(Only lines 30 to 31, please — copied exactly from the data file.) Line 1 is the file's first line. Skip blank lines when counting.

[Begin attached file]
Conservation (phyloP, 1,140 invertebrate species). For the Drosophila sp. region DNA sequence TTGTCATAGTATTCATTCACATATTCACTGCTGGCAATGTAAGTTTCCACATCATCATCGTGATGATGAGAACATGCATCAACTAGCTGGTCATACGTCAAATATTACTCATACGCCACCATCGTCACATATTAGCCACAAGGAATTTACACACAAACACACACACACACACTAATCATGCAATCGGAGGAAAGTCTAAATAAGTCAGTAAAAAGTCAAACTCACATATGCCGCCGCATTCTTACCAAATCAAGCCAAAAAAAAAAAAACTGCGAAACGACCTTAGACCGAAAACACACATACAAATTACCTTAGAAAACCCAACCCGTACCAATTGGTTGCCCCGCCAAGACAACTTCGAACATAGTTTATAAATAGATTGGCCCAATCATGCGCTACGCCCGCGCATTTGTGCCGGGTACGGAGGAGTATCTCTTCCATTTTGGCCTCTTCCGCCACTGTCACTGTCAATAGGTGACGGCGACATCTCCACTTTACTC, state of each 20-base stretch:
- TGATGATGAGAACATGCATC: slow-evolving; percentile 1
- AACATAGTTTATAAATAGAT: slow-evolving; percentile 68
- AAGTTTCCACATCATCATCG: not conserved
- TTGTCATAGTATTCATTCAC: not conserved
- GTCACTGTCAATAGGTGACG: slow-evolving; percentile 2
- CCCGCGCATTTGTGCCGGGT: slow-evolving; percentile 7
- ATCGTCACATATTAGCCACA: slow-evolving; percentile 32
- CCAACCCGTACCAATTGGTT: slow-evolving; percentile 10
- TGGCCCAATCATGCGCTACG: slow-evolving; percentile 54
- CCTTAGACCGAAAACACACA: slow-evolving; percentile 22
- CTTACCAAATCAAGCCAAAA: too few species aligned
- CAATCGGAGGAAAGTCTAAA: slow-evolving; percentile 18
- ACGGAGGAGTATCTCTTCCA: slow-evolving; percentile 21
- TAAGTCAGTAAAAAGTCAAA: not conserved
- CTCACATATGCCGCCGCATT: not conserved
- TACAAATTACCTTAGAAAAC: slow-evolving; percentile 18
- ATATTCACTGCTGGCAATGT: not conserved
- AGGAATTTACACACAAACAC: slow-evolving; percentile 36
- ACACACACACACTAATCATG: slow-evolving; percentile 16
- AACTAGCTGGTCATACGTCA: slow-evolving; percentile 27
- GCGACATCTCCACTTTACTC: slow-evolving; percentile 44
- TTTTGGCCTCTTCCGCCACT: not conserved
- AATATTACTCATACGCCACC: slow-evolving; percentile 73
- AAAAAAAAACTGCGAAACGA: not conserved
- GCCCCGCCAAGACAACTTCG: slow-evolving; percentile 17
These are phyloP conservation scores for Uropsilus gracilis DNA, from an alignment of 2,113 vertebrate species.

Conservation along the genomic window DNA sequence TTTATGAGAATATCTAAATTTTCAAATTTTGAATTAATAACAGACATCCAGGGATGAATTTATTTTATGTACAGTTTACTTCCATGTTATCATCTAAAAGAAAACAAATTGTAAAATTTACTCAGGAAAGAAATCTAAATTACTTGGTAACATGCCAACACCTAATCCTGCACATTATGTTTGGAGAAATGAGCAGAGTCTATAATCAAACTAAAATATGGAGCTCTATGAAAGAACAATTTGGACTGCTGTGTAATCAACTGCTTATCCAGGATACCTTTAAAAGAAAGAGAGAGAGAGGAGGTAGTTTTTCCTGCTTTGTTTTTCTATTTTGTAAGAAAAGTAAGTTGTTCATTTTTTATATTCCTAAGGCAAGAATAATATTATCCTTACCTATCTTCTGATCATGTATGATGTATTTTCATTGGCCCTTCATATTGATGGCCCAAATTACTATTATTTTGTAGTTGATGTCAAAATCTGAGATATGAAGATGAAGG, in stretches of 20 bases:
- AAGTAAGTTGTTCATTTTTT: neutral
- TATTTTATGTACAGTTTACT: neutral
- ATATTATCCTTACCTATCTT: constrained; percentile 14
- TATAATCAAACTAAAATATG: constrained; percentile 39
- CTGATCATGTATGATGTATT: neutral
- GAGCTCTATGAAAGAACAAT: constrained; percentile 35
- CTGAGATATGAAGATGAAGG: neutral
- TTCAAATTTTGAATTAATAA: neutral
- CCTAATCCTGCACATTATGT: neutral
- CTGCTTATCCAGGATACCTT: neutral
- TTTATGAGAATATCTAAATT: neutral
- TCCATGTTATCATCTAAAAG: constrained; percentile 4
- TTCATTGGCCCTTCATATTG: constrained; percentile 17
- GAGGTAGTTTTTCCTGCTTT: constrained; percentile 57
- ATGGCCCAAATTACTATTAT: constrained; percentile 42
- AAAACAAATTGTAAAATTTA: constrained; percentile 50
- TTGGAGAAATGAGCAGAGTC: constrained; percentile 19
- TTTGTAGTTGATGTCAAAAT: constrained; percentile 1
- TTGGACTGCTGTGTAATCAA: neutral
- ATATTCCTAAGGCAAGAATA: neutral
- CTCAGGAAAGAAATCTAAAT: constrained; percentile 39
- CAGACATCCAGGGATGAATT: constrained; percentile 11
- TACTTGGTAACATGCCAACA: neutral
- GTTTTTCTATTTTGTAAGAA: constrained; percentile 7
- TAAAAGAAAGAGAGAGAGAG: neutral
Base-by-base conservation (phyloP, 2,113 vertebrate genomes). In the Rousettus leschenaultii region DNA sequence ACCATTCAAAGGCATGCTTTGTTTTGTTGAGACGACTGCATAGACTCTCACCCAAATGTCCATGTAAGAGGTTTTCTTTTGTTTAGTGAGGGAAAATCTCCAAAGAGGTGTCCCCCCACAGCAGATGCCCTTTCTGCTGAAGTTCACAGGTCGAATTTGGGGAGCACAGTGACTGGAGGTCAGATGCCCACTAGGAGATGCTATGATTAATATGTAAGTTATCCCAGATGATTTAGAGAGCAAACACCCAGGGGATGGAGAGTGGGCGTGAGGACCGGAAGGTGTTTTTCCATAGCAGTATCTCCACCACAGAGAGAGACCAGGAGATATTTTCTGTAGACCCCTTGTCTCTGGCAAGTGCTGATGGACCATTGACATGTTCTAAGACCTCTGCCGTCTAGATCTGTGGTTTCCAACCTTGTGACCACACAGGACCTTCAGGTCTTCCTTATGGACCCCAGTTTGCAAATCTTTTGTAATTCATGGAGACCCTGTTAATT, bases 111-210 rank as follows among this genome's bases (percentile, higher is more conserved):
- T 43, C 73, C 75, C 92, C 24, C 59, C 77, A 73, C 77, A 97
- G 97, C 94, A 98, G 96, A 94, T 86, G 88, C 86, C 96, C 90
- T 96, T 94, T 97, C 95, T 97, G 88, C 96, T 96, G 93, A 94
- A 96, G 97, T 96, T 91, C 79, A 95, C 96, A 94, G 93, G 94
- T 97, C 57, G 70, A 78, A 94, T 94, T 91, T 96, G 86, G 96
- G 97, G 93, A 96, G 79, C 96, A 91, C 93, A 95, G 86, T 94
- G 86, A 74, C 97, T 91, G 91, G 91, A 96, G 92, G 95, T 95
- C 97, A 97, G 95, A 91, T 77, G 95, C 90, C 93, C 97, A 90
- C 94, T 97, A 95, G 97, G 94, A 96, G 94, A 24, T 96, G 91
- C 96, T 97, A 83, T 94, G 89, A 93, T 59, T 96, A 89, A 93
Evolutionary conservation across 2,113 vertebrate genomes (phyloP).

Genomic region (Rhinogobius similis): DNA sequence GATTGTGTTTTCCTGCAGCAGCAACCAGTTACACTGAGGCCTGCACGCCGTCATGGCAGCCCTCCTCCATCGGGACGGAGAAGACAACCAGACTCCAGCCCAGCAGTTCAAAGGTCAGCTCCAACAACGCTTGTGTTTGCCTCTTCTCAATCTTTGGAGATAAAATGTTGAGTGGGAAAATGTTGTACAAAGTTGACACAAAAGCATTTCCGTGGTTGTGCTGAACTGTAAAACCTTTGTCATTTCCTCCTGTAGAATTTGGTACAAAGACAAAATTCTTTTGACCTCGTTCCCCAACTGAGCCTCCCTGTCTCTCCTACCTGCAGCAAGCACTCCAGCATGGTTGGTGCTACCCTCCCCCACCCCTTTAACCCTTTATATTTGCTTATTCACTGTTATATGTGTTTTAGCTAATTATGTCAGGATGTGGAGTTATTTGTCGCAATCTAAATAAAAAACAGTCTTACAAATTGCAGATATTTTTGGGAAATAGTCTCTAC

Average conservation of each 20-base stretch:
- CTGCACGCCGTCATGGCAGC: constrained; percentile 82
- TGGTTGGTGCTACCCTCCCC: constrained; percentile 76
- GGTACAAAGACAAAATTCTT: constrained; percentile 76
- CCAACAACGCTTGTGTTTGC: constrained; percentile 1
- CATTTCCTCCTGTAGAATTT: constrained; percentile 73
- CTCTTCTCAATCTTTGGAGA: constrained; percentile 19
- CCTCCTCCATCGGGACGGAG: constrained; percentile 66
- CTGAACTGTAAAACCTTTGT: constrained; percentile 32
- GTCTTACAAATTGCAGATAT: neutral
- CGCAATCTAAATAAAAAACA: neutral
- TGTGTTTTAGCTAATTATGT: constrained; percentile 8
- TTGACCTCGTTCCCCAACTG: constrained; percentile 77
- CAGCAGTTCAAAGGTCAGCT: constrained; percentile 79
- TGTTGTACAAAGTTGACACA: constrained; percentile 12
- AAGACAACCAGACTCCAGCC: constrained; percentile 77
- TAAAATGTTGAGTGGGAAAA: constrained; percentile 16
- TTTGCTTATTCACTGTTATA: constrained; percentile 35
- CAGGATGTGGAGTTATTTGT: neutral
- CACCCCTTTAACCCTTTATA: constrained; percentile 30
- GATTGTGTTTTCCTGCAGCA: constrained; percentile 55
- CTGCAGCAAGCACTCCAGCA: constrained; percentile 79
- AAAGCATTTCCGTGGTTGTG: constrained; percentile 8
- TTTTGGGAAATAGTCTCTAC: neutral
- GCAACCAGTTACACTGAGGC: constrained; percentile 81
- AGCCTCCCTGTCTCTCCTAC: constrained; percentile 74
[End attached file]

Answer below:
- TATTTTATGTACAGTTTACT: neutral
- ATATTATCCTTACCTATCTT: constrained; percentile 14